Percy Pig could be killed off if government bans cartoons to advertise sweets

Could Percy Pig face the chop under government plans to fight childhood obesity? There are reports he may be in peril.

The Marks & Spencer sweets, introduced in 1992, have long been a favourite in Britain.

In May this year, Percy married Penny, who is also a gummy snack. The couple are joined on supermarket shelves by other pigs, including Percy Piglets.

Today, there is speculation the snacks – a mainstay of any train journey over two hours long – could be axed, or at least undergo a rebrand, as the Department of Health looks at proposals to remove cartoon characters from advertising directed at youngsters.

Ministers are looking at plans to prevent "licenced characters, cartoon characters and celebrities" as part of the government’s wider strategy to reduce obesity in children.

Health Secretary Jeremy Hunt is leading a team tasked with finding new ways to encourage healthier lifestyles, a leaked document states.

Figures last week showed 22,000 children now leave primary school severely obese annualy.

Percy Pig is one of many brands in which playful cartoons are part of an overarching marketing strategy.

Were Hunt to follow through with the idea to rid products of their cartoon faces, presumably the likes of Tony the Tiger, the Honey Monster, and Colin the Caterpillar would also be under threat.

It would, in fairness, be an absolute bloodbath.

The Sun of Sunday says that restaurants such as Nando’s would also have to take action. As well as grilled chicken and sides of banter, Nando’s offers unlimited refills on sugar-laden fizzy drinks.

Mirror Online spoke to an M&S spokesman today, who said he could not comment on speculation. Though he did say Percy is a synonymous in British culture.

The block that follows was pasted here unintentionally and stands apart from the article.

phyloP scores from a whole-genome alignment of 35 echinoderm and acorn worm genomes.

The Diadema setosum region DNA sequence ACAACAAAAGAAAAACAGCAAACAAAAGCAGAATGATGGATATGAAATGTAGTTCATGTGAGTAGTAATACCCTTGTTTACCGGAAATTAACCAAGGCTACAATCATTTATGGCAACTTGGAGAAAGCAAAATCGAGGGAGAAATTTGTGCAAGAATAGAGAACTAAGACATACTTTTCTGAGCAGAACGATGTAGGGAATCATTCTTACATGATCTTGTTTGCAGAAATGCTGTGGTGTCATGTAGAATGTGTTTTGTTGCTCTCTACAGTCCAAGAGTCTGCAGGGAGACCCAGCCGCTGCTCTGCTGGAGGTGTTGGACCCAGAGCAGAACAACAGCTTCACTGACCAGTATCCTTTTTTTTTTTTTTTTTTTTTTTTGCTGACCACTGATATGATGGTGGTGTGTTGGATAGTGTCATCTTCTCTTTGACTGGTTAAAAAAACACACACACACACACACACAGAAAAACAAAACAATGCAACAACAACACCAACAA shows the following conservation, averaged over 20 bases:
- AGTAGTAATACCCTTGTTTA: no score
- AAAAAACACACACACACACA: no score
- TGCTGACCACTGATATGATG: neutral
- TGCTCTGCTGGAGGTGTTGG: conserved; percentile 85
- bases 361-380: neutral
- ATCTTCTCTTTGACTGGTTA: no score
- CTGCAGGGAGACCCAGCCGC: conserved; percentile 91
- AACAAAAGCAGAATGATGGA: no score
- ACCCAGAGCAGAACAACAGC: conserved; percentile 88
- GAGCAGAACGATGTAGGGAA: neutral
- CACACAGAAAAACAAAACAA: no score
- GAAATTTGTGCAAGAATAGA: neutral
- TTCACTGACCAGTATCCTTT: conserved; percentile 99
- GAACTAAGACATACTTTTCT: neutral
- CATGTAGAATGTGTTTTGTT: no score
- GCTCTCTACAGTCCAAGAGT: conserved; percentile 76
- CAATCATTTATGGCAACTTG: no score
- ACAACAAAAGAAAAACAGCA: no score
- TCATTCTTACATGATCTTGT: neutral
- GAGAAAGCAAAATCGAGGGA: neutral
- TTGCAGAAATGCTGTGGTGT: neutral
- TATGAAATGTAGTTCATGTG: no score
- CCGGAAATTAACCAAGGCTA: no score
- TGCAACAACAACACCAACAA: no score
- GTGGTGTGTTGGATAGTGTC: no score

The gummy sweets first appeared in stores more than 25 years ago. The supermarket has a huge range extending past foodstuffs. You can buy socks and books too.

Despite all this being uncertain, the government is indeed under intense pressure to do more to combat childhood obesity.

Celebrity chefs Jamie Oliver and Hugh Fearnley-Whittingstall are leading the charge and said while giving evidence last month it appears Theresa May is ‘pushing out’ previous plans first discussed with David Cameron.

If finalised, the new strategy could also include supermarkets being barred from selling chocolates and sweets near check-out tills – known as ‘guilt lane’ – to stop children asking their parents to treat them.

M&S stopped selling Percy Pig sweets in check-out areas about three years ago.

Oliver and other campaigners are also urging a ban on energy drinks for under-16s and to bring in a 9pm watershed for promoting sugary and or fatty products on TV from 2020.

National Obesity Forum chair Tam Fry last night said: "I’m thoroughly pleased at the prospect of cartoon characters being divorced from junk food.

"We need to associate these popular children’s characters with in-your-face good food."

A Department of Health spokesperson said: "We’ve always said that our 2016 plan was the start of the conversation, not the final word on obesity.

"We are in the process of working up an updated plan, and will be in a position to say more shortly."

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